Aardman and OMD UK create Pantosaurus to highlight the importance of talking to children about sexual abuse
Pantosaurus, the latest instalment of the NSPCC’s ‘Pants’ campaign, is a two-minute short designed to encourage parents to talk to their children about sexual abuse.
Created by Aardman, the film enlists the help of animated dinosaurs to explain to children how to stay safe from abuse. Aimed at four to eight-year-olds, Adelphoi Music wrote lyrics and music for Pantosaurus, who delivers his message through song.
Adelphoi were briefed whilst the concept was still in development and were given directions as to what the character represented as well as the aims and goals of the campaign. The music was written by one of Adelphoi’s in-house composing team, Ashley Bates, who produced, recorded and sang the song with his children at Adelphoi’s studios.
Bates comments: “This was a sensitive brief, so it was important that the melody and tone of the composition were both fun and informative. The brief we were presented with included guidelines and key points, as well as what keywords to use or avoid. There were important messages to get across that had to be interpreted in a child-friendly way. It’s a delicate subject and we had to lighten the tone of the message, whilst striking a fine balance between conveying its importance, without making it cringe-worthy or uncomfortable.”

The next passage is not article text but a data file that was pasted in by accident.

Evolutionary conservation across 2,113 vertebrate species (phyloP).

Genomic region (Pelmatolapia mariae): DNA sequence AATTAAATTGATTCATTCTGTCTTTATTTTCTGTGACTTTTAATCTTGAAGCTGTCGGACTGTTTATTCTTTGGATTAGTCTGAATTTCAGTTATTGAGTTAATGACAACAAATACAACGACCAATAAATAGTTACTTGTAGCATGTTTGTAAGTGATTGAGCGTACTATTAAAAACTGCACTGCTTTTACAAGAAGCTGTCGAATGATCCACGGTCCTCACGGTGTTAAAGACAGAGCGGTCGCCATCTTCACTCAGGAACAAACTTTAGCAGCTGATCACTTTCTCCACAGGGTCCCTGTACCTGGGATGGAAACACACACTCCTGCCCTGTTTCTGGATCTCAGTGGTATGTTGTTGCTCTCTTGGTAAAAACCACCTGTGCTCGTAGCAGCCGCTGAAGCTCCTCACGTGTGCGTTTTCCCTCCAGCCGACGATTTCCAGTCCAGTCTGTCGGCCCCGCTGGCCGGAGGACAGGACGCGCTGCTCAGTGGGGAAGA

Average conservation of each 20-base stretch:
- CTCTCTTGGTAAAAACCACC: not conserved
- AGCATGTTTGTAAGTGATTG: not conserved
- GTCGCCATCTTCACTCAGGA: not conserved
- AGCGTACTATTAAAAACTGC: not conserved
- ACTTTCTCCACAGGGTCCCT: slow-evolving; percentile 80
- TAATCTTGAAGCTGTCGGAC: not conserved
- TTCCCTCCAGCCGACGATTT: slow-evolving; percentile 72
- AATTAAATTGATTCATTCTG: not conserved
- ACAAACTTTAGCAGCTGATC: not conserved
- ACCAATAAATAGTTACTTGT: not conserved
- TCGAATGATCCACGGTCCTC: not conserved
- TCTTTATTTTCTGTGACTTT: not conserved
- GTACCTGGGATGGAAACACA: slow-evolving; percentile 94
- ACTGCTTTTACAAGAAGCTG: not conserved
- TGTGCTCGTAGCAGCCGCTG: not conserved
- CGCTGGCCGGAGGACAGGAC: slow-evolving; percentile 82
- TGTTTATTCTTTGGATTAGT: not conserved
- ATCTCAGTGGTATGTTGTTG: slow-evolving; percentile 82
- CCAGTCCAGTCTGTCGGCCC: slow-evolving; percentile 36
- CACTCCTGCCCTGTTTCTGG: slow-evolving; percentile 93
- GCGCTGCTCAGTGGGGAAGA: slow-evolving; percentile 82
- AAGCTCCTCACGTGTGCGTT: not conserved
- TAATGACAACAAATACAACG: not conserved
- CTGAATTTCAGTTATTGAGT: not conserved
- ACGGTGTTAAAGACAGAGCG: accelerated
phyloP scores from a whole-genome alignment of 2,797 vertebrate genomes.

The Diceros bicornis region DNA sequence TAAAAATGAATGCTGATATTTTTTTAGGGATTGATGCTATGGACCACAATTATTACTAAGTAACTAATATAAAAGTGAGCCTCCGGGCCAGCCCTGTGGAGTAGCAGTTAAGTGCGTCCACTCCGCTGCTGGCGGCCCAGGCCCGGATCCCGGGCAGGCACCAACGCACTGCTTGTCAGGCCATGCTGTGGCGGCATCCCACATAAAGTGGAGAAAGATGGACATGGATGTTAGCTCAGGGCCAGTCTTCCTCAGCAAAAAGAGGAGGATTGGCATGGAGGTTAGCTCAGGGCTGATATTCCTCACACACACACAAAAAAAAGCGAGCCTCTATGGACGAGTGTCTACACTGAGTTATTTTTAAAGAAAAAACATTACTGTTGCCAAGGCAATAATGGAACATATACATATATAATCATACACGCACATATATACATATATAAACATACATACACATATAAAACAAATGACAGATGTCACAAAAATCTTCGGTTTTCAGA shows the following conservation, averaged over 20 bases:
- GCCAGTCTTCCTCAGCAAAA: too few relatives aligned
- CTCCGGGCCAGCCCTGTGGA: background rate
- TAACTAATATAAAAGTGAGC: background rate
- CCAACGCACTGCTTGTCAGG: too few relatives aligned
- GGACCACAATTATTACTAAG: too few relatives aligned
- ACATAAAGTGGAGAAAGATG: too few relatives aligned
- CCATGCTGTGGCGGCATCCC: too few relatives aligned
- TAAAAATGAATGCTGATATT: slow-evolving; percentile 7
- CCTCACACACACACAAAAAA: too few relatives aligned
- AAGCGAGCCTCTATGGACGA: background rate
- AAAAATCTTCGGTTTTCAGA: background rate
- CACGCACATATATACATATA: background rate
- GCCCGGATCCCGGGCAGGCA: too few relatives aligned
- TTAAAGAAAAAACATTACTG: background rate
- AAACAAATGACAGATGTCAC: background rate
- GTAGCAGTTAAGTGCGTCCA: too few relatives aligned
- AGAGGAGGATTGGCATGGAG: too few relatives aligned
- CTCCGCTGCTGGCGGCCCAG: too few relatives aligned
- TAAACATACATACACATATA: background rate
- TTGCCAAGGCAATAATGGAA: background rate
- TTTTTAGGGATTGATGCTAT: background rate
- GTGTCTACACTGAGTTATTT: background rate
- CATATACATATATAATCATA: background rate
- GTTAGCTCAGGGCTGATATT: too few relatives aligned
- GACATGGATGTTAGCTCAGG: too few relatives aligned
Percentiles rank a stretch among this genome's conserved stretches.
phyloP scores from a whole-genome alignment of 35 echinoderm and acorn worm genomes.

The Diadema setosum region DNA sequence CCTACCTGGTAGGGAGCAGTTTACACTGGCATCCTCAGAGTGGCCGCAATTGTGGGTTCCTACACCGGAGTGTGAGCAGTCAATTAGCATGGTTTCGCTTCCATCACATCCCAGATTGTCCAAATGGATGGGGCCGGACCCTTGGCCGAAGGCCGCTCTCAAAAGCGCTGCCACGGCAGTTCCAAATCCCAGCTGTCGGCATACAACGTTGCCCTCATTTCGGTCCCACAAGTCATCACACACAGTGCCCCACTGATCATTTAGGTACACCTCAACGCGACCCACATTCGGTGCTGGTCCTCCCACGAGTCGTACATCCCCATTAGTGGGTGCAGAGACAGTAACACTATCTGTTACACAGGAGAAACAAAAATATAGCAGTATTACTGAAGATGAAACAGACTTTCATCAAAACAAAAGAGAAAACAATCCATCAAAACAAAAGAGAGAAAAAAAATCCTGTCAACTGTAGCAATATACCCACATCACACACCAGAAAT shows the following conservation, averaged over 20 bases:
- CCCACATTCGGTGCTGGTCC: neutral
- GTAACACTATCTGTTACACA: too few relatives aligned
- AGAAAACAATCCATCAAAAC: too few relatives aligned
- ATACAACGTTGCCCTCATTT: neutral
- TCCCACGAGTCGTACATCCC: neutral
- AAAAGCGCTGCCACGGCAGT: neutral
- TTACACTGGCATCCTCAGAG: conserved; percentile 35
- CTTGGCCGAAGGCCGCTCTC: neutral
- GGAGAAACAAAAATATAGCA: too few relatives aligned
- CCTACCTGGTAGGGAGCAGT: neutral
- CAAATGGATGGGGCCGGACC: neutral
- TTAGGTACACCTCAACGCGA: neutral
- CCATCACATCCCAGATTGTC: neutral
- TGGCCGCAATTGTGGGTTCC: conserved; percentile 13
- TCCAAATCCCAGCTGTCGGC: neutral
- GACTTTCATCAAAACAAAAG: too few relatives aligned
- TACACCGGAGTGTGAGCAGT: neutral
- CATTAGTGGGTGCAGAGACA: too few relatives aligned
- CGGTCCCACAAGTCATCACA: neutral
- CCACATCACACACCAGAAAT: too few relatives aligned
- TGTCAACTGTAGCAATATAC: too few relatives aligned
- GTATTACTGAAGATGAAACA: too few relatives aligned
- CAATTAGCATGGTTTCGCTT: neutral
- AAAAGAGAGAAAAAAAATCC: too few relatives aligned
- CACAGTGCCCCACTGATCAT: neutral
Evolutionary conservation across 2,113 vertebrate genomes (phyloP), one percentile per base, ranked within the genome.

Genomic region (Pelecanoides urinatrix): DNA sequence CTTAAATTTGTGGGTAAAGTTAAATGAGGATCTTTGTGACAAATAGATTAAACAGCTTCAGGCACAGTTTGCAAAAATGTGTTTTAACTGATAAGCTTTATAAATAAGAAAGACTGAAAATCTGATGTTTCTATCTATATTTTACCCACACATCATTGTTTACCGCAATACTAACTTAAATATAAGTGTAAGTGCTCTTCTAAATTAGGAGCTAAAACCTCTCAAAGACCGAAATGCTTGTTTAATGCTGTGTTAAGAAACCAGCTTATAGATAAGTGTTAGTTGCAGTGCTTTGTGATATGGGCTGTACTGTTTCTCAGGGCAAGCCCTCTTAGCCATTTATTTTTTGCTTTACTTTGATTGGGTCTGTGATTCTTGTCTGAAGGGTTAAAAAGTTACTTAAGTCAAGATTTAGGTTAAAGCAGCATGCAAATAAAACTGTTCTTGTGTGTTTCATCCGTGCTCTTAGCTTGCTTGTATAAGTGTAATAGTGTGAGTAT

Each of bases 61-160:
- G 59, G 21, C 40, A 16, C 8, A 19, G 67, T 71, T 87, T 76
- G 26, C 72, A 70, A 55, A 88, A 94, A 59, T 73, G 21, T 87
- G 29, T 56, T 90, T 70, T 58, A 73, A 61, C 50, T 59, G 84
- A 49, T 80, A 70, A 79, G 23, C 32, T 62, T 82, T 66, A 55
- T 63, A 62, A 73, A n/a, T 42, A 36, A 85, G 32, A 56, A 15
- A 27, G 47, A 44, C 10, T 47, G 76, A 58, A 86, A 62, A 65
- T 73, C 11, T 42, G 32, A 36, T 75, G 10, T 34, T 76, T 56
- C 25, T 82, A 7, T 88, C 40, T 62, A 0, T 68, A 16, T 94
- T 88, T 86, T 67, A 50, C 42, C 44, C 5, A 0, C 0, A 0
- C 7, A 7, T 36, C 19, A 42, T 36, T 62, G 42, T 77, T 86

The campaign tackles a potentially dark and difficult subject for a target audience that is younger than NSPCC’s traditional market. Bates explains: “Ultimately, the key goal was to make it fun, despite the importance of the message. The animation and song itself are intended to be inviting as well as a starting point for adults, parents and guardians to communicate with their children about the subject, so the focus wasn’t to convey the entire message, rather to draw in audiences and lead to them reading more about the guidelines on the NSPCC website.”
Bates adds: “It isn’t an easy subject to address because it might be opening doors to something the children have never considered and they might be too young to be exposed to that concern, but it’s also important to address these in the interests of keeping them safe.”
Peter Wanless, chief executive officer of the NSPCC, comments: “We hope our new child-friendly and catchy animation will act as a conversation starter helping parents to address the topic of sexual abuse without using scary words or even mentioning sex.”
Heather Wright, executive producer at Aardman, creators of Pantosaurus and much-loved characters like Morph, Wallace & Gromit and Shaun the Sheep, comments: “Humour, animation and music are a great way of making it less awkward for parents and young children to talk about this very difficult subject. The song has definite ‘earworm’ potential and I’m sure children will find it funny and memorable which will in turn give them the language they need to use to protect themselves.”
Pantosaurus will be appearing in cinemas across the UK with OMD UK striking a deal with AOL to distribute the video, targeting parents on premium platforms.
The NSPCC’s ‘Pants’ campaign has already helped over 400,000 parents talk to their children about sexual abuse since it launched three years ago.